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Tags: architecture | lidar | training

New Innovations in Laser Use Advance Construction, Healthcare

New Innovations in Laser Use Advance Construction, Healthcare

Exemplar medical laser. Laser medicine consists of the use of lasers in medical diagnosis, treatments, or therapies, such as laser photodynamic therapy, etc. (7active Studio/Dreamstime) 

Larry Alton By Tuesday, 10 April 2018 08:22 AM EDT Current | Bio | Archive

Lasers have always had the impression of great power. They’re used to cut through diamonds and for physics experiments. Today, though, lasers have made their way into the mainstream and are transforming diverse fields, including medicine and construction.

What’s new with lasers today? Here’s an inside look at 5 new applications offering increased precision, speed, and quality across industries.

Convenience in Construction

Ever wondered how construction workers get those precise measurements when working in the field? The answer, of course, is by using lasers. Though laser scanning tools were once cumbersome, today’s handheld laser scanners are lightweight and can provide 3D space renderings with accuracy levels exceeding ≤1.0mm. These scanners can reduce project planning costs dramatically by eliminating the need to sketch and by accessing hard-to-reach areas at worksites.

Art in Architecture

Highly detailed metalwork and scrolling woodwork used to take hours to craft by hand, but because of their beauty and numerous applications in architecture and décor, these stylized pieces have remained popular with buyers. By using laser cutting in architectural fabrication for wall partitions, gates, and signage, designers can easily transform a blueprint into a finished piece with limited labor and greater precision.

Small Scale Healthcare

Medical science has been moving in the direction of sensors, micro-devices, and other transformative tools like smart tattoos that read glucose levels, but many of these new devices are fragile or individually fitted. That’s why many medical device manufacturers are turning to laser technology to produce micro-devices for surgery, including new stents for intravascular treatment, as well as what’s sometimes called "lab on a chip" technology. These tools make advanced surgical interventions more precise, but also make traditional tools like lab testing more accessible to underserved communities.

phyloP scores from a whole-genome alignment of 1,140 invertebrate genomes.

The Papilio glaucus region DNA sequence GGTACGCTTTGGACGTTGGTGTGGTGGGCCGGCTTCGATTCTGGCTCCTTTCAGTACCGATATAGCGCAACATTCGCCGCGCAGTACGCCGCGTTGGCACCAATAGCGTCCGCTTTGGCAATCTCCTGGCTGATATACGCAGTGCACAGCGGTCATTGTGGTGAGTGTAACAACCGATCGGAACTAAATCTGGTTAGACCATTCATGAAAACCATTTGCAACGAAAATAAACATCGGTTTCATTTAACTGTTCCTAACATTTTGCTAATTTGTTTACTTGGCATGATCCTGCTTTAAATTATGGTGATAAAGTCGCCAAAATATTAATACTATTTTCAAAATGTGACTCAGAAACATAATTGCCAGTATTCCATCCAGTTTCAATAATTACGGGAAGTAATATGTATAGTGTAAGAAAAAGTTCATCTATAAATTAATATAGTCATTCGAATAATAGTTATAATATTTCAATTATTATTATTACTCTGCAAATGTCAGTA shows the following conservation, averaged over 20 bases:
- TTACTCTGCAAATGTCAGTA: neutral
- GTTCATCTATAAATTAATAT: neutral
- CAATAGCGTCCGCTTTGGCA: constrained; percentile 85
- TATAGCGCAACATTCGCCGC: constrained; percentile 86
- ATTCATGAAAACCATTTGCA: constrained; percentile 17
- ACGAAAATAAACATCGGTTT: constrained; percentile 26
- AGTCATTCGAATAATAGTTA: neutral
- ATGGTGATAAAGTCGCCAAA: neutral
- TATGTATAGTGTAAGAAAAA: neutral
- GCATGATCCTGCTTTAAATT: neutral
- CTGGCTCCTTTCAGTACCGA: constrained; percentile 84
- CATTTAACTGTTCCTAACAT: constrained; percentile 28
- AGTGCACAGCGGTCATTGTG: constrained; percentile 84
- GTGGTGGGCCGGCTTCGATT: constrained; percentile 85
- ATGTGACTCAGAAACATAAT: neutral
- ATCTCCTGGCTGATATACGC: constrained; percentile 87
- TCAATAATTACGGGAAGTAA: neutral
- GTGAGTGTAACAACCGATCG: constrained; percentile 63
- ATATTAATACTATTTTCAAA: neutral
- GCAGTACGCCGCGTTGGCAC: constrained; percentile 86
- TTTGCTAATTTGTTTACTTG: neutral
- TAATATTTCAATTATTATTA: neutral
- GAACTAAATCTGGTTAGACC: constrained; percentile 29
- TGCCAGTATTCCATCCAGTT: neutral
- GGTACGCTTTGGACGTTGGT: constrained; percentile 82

Redefining Dentistry

Dentistry is one of the most underappreciated areas of healthcare and something many people neglect because it’s so unpleasant – and one of the worst and most common parts of dental care is getting a filling. Increasingly precise lasers can now remove cavities safely, rather than fill them, and also cut soft tissue with no bleeding. By using lasers as a new standard of care in dentistry, the field may be able to significantly reduce dental anxiety and avoidance.

Training Innovators

Possibly the most interesting thing about expanded laser technology use is that it has become so mainstream — it’s now widely available to entrepreneurs and innovators in start-up accelerators and community fabrication labs for use by non-professionals.

Functioning as much as a community center as a research and engineering space, these "fab labs," as they’re known, can even be inexpensively deployed in international aid settings to print infrastructural materials on an as need basis. The technology is that simple and that accessible that the professional is becoming popular.

2017 was a big year in laser technology growth, with medical breakthroughs, the introduction of LIDAR for self-driving vehicles, semiconductor technology and more —so it’s no surprise that 2018 promises to be equally exciting.

With broader applications, greater affordability, and more lay knowledge of laser use, expect lasers to show up in workplaces, medical offices, and homes.

Larry Alton is a professional blogger, writer, and researcher. A graduate of Iowa State University, he's now a full-time freelance writer and business consultant. Currently, Larry writes for Entrepreneur.com, Inc.com, and Forbes.com, among others. In addition to journalism, technical writing and in-depth research, he’s also active in his community and spends weekends volunteering with a local non-profit literacy organization and rock climbing. Follow him on Twitter (@LarryAlton3), at LinkedIn.com/in/larryalton, and on his website, LarryAlton.com. To read more of his reports — Click Here Now.

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With broader applications, greater affordability, and more lay knowledge of laser use, expect lasers to show up in workplaces, medical offices, and homes.
architecture, lidar, training
Tuesday, 10 April 2018 08:22 AM
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